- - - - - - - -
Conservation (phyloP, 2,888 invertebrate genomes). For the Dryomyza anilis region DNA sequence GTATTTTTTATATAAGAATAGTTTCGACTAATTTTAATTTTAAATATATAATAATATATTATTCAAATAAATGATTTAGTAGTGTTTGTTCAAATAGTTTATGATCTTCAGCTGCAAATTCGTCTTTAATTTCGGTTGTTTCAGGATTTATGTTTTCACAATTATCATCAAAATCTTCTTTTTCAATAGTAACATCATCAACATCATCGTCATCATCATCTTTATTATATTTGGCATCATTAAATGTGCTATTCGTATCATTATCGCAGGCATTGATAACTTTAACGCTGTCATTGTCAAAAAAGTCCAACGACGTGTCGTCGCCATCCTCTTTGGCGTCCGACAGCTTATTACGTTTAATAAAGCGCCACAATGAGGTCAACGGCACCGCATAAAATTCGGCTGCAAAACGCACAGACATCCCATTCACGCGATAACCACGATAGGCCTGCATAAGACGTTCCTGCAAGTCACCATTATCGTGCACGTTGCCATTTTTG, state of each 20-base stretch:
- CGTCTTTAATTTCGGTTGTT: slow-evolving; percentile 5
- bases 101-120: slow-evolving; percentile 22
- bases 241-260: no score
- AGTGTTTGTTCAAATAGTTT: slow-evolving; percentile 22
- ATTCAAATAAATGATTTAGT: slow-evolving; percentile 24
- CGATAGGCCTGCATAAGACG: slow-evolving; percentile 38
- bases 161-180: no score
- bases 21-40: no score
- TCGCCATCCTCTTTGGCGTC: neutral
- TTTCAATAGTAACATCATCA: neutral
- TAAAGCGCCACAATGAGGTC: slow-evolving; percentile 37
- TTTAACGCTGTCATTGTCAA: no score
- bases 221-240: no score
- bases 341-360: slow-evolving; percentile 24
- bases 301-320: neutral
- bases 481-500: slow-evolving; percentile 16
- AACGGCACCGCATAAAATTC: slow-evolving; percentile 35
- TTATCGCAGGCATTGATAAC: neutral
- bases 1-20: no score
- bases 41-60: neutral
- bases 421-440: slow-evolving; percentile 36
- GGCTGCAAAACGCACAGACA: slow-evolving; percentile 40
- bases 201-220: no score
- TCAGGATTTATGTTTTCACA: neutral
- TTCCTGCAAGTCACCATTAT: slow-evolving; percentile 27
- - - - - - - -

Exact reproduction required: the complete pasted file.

Conservation (phyloP, 2,888 invertebrate genomes). For the Dryomyza anilis region DNA sequence GTATTTTTTATATAAGAATAGTTTCGACTAATTTTAATTTTAAATATATAATAATATATTATTCAAATAAATGATTTAGTAGTGTTTGTTCAAATAGTTTATGATCTTCAGCTGCAAATTCGTCTTTAATTTCGGTTGTTTCAGGATTTATGTTTTCACAATTATCATCAAAATCTTCTTTTTCAATAGTAACATCATCAACATCATCGTCATCATCATCTTTATTATATTTGGCATCATTAAATGTGCTATTCGTATCATTATCGCAGGCATTGATAACTTTAACGCTGTCATTGTCAAAAAAGTCCAACGACGTGTCGTCGCCATCCTCTTTGGCGTCCGACAGCTTATTACGTTTAATAAAGCGCCACAATGAGGTCAACGGCACCGCATAAAATTCGGCTGCAAAACGCACAGACATCCCATTCACGCGATAACCACGATAGGCCTGCATAAGACGTTCCTGCAAGTCACCATTATCGTGCACGTTGCCATTTTTG, state of each 20-base stretch:
- CGTCTTTAATTTCGGTTGTT: slow-evolving; percentile 5
- bases 101-120: slow-evolving; percentile 22
- bases 241-260: no score
- AGTGTTTGTTCAAATAGTTT: slow-evolving; percentile 22
- ATTCAAATAAATGATTTAGT: slow-evolving; percentile 24
- CGATAGGCCTGCATAAGACG: slow-evolving; percentile 38
- bases 161-180: no score
- bases 21-40: no score
- TCGCCATCCTCTTTGGCGTC: neutral
- TTTCAATAGTAACATCATCA: neutral
- TAAAGCGCCACAATGAGGTC: slow-evolving; percentile 37
- TTTAACGCTGTCATTGTCAA: no score
- bases 221-240: no score
- bases 341-360: slow-evolving; percentile 24
- bases 301-320: neutral
- bases 481-500: slow-evolving; percentile 16
- AACGGCACCGCATAAAATTC: slow-evolving; percentile 35
- TTATCGCAGGCATTGATAAC: neutral
- bases 1-20: no score
- bases 41-60: neutral
- bases 421-440: slow-evolving; percentile 36
- GGCTGCAAAACGCACAGACA: slow-evolving; percentile 40
- bases 201-220: no score
- TCAGGATTTATGTTTTCACA: neutral
- TTCCTGCAAGTCACCATTAT: slow-evolving; percentile 27